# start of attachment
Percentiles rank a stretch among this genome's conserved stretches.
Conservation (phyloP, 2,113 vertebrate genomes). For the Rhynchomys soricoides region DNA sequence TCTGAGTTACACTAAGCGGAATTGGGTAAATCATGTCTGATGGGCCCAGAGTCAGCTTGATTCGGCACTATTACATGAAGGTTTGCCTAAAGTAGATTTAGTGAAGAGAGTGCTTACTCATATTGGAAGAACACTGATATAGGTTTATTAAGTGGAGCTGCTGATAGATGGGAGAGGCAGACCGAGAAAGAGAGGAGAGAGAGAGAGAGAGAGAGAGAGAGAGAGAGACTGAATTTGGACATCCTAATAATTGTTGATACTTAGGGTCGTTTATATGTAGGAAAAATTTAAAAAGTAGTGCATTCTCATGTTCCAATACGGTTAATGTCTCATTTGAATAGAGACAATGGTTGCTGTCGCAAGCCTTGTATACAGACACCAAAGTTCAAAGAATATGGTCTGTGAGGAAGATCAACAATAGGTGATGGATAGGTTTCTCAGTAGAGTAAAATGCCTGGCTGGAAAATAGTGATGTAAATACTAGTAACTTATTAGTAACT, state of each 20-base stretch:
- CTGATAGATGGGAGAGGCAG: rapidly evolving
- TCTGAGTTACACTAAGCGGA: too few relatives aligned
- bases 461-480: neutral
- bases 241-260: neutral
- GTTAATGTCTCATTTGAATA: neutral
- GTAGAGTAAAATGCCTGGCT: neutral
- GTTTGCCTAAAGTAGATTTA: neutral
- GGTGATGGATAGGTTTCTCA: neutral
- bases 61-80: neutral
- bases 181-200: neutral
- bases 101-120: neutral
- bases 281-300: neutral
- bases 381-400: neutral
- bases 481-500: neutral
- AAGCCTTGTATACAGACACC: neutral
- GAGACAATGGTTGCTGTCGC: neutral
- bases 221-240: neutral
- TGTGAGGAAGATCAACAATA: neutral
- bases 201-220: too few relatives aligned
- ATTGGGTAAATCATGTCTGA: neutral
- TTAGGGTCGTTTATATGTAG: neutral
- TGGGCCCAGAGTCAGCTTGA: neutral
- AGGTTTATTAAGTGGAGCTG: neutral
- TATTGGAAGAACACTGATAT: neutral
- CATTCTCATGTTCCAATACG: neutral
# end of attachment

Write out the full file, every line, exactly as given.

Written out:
Percentiles rank a stretch among this genome's conserved stretches.
Conservation (phyloP, 2,113 vertebrate genomes). For the Rhynchomys soricoides region DNA sequence TCTGAGTTACACTAAGCGGAATTGGGTAAATCATGTCTGATGGGCCCAGAGTCAGCTTGATTCGGCACTATTACATGAAGGTTTGCCTAAAGTAGATTTAGTGAAGAGAGTGCTTACTCATATTGGAAGAACACTGATATAGGTTTATTAAGTGGAGCTGCTGATAGATGGGAGAGGCAGACCGAGAAAGAGAGGAGAGAGAGAGAGAGAGAGAGAGAGAGAGAGAGACTGAATTTGGACATCCTAATAATTGTTGATACTTAGGGTCGTTTATATGTAGGAAAAATTTAAAAAGTAGTGCATTCTCATGTTCCAATACGGTTAATGTCTCATTTGAATAGAGACAATGGTTGCTGTCGCAAGCCTTGTATACAGACACCAAAGTTCAAAGAATATGGTCTGTGAGGAAGATCAACAATAGGTGATGGATAGGTTTCTCAGTAGAGTAAAATGCCTGGCTGGAAAATAGTGATGTAAATACTAGTAACTTATTAGTAACT, state of each 20-base stretch:
- CTGATAGATGGGAGAGGCAG: rapidly evolving
- TCTGAGTTACACTAAGCGGA: too few relatives aligned
- bases 461-480: neutral
- bases 241-260: neutral
- GTTAATGTCTCATTTGAATA: neutral
- GTAGAGTAAAATGCCTGGCT: neutral
- GTTTGCCTAAAGTAGATTTA: neutral
- GGTGATGGATAGGTTTCTCA: neutral
- bases 61-80: neutral
- bases 181-200: neutral
- bases 101-120: neutral
- bases 281-300: neutral
- bases 381-400: neutral
- bases 481-500: neutral
- AAGCCTTGTATACAGACACC: neutral
- GAGACAATGGTTGCTGTCGC: neutral
- bases 221-240: neutral
- TGTGAGGAAGATCAACAATA: neutral
- bases 201-220: too few relatives aligned
- ATTGGGTAAATCATGTCTGA: neutral
- TTAGGGTCGTTTATATGTAG: neutral
- TGGGCCCAGAGTCAGCTTGA: neutral
- AGGTTTATTAAGTGGAGCTG: neutral
- TATTGGAAGAACACTGATAT: neutral
- CATTCTCATGTTCCAATACG: neutral